The concerns about Andrew Bynum's health are well-documented. There's no secret that it's a longshot for Bynum to avoid further injuries for an entire season. The Cavaliers realize that this signing might not work out and that's why Bynum's contract includes just $6 million guaranteed. But when he's healthy, Andrew Bynum is really really good. Sam Vecenie talked about what a healthy Bynum could bring to the Cavaliers earlier this summer. You should read that whole article, it's quite good. But I'm going to focus on one particular point that he makes.
"...he's excellent at finding open space whenever the other big does screen. Bynum finished in the top 1% of all players in Synergy's database in scoring off of "cuts" (shooting 78% on 172 attempts) because he has excellent hands and great feet that allow him to finish quickly. Cutting is something of a misnomer here. Bynum obviously doesn't cut in the traditional sense of sprinting along the baseline in order to get open at the rim or finding a backdoor lane. However, one of his best skills is finding the soft spot in the defense within seven feet of the rim and sitting down there until someone finds him."
Sam's explanation of a "cut" by Andrew Bynum is pretty spot on. He's not usually diving towards the rim, catching a pass, and throwing down a monster dunk (although he does do this from time to time and looks surprisingly nimble when he does it). Instead, Synergy seems to have thrown the "cut" label on any plan that see Bynum catch the ball and make an immediate move. He's not spotting up and he's not directly involved in a pick and roll. He's kind of just there. Sometimes the play involves a movement that could be described as a cut, but sometimes he's just standing there, getting good position, and waiting for the ball. What does this look like? Here's a pretty good example.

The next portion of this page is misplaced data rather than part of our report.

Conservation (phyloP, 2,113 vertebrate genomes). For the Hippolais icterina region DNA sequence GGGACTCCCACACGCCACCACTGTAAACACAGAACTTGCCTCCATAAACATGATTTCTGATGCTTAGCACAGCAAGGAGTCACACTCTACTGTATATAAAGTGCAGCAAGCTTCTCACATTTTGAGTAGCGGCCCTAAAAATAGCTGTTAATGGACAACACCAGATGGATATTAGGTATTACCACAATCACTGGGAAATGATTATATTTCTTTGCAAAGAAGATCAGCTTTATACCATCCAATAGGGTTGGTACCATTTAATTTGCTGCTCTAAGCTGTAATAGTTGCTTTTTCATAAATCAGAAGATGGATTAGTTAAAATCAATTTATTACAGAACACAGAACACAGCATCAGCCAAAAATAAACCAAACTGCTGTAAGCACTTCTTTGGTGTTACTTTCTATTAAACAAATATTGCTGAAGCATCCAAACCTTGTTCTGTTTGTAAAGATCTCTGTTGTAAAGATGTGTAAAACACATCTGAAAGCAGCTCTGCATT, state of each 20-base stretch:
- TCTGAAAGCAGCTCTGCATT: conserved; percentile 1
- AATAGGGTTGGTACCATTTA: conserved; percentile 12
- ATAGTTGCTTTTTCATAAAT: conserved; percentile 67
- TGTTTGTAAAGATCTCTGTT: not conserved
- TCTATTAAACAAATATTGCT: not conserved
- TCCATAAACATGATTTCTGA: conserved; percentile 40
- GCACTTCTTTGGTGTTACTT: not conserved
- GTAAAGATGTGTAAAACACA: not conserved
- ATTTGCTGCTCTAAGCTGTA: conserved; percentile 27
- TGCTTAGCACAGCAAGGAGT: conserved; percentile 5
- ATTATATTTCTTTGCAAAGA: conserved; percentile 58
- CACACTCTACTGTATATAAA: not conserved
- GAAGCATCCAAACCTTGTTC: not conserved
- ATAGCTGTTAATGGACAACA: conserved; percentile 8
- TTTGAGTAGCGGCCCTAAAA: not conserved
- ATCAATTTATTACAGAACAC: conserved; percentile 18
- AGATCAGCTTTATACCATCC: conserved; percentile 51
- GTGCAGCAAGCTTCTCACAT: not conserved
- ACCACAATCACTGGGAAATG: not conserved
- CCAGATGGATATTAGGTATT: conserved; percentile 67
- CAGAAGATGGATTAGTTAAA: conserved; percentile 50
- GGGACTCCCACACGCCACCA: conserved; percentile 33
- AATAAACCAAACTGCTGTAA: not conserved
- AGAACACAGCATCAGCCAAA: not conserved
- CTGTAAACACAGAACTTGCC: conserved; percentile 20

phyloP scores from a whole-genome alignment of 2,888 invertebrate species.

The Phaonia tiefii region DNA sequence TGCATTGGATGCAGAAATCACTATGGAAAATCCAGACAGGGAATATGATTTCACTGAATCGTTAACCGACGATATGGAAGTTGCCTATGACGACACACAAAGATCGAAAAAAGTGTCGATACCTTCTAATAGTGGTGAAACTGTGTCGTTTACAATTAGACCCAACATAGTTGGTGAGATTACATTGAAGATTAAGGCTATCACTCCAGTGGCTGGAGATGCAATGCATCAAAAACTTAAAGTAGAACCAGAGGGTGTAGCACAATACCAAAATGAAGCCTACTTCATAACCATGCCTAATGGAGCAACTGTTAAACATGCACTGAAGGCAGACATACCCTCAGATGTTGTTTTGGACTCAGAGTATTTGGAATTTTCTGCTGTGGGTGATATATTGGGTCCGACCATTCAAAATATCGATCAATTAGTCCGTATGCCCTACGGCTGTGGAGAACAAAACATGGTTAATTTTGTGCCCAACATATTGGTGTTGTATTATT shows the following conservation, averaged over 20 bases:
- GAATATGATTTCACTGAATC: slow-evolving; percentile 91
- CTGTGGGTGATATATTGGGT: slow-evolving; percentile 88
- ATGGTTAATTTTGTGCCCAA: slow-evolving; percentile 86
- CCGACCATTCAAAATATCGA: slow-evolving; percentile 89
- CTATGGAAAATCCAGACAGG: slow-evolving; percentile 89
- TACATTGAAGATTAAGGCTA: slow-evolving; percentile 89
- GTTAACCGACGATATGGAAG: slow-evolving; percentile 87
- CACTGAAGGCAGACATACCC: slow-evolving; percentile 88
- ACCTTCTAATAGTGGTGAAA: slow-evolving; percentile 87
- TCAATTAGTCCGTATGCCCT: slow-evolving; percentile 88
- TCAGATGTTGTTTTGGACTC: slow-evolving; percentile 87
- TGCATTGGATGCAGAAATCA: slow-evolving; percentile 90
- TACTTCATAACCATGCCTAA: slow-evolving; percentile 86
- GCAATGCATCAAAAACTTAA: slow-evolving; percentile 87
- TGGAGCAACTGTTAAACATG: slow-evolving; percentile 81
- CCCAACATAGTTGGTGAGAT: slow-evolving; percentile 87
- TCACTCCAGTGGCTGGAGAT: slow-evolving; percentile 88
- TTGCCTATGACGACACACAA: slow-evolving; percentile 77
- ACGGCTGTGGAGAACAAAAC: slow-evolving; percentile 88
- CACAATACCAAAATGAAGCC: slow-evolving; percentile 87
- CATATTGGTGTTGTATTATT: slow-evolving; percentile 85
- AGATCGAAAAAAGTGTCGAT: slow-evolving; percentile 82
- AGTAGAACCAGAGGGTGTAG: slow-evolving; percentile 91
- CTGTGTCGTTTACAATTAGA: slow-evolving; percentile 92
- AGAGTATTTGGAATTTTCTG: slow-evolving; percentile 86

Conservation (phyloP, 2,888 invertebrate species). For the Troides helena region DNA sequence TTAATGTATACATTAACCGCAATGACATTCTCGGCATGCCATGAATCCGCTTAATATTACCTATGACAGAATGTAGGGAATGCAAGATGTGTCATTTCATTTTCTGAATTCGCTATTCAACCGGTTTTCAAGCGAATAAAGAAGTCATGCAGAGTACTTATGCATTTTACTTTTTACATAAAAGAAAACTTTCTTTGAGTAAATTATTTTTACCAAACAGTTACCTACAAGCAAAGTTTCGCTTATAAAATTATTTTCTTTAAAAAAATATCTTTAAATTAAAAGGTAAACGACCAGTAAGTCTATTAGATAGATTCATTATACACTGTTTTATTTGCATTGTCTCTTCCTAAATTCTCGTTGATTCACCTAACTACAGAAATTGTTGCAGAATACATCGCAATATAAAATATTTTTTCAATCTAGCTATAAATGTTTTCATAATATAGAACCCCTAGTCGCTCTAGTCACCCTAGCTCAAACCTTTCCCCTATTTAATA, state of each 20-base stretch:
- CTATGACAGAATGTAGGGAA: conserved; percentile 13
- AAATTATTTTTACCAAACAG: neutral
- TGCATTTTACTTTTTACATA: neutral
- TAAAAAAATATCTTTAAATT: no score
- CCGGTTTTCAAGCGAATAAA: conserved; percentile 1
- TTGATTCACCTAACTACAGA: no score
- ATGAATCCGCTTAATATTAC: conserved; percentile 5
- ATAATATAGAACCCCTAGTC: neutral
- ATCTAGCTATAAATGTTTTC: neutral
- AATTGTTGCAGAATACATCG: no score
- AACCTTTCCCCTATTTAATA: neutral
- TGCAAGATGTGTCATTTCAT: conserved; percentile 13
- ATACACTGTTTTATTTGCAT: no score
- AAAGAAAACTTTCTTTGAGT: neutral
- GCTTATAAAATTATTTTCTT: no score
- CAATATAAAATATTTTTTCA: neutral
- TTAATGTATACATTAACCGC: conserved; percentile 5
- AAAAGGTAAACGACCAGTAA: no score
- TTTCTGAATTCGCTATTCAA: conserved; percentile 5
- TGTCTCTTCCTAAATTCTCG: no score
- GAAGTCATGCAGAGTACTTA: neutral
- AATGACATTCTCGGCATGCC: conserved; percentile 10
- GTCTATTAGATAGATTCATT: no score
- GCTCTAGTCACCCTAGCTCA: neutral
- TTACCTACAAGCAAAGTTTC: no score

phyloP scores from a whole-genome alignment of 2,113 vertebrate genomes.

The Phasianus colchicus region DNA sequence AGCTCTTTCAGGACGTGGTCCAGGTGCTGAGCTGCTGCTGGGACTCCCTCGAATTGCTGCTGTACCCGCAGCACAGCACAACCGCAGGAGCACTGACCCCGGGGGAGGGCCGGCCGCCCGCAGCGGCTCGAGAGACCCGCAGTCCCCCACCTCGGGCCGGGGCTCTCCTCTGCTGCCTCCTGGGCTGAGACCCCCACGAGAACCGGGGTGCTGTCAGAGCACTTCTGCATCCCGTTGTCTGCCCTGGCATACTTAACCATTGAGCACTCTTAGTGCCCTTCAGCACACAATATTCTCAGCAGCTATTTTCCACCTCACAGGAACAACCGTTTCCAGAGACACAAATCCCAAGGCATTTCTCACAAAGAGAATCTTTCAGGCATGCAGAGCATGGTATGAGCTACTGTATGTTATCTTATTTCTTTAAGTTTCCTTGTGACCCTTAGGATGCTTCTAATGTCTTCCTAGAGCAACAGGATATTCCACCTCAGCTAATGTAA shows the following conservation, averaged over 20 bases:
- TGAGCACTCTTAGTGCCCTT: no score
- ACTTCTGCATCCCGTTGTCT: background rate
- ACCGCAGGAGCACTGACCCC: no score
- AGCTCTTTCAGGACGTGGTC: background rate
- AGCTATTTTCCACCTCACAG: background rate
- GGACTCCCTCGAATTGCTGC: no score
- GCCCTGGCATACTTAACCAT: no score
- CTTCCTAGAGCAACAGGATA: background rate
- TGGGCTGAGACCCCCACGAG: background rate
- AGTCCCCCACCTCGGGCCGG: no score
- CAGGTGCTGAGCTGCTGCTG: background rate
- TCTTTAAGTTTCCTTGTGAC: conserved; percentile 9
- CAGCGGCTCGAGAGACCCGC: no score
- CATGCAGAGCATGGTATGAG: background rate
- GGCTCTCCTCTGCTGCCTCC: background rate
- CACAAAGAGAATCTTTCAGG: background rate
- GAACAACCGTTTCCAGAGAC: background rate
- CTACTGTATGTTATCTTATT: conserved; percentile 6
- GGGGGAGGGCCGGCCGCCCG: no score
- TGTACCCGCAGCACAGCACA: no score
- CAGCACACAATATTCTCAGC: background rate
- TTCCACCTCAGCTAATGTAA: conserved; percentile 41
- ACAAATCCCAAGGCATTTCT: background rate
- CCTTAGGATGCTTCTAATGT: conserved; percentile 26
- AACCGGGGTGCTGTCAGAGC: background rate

Simple enough, right? Well yeah, it is simple. But it's also the primary reason that Bynum is such an efficient and devastating offensive player. When people think about Bynum, it seems that people tend to think of a traditional, back to the basket kind of big man. And he can be that -- over 54% of his offensive plays were post-ups in 2011-12 and he scored .89 points per possession (PPP) on those plays. That's a very efficient post player. But in general, straight post-ups are not the most efficient plays. Much of what made Andrew Bynum such a monster was he unbelievable efficiency on cuts, not his great post game. His 1.53 PPP on cuts was 5th in the entire NBA and, as Sam noted in his article, he scored on nearly 78% of those plays. That's incredible.
Obviously, if you want to make the most out of Bynum's skills, you'd be wise to get him the ball in a bunch on a bunch of these cuts. How do you do that? Well, the Lakers did it in a couple of different ways during Bynum's best season.
The video clip above is probably the most standard example of how they got the ball to Bynum. The ball-handler (in this case, Ramon Sessions), drives to the basket and when the defense collapses on him, he dishes a simple pass off to Bynum.
What's Bynum doing to get in position for this easy bucket? Not a whole lot. He's just standing next to Enes Kanter on the low-block.
A lot of times (as you'll see in the other clips), Bynum is actively fighting for position or making subtle adjustments to get free for an open pass. He's also frequently raising his hands, calling for the ball. This play develops so quickly that there's no need for Bynum to do either. But that doesn't mean he's being passive. Bynum is keeping his eye on the play while getting in the spot that he wants. When these plays are successful, Bynum is attentive and ready for the ball. It also helps that Bynum has tremendous hands and rarely mishandles the ball once it's thrown his way. In this case, Bynum has his position and knows how Enes Kanter will react to the driving Sessions. Once Kanter makes that one tiny step (red arrow) to get in front of Sessions, Bynum slips behind him (blue arrow) as he receives the pass and throws down the dunk.
How can the Cavs use this?
It's easy to imagine how the Cavs could utilize this type of play in their offense. Kyrie Irving and Dion Waiters are both guys that can get to the rim and have keen passing instincts. Bynum is an enormous target and he's pretty hard to miss. The fact that he makes the necessary subtle movements to go with the pass towards the basket instead of simply waiting for the pass and then making his move, makes the connection that much more deadly.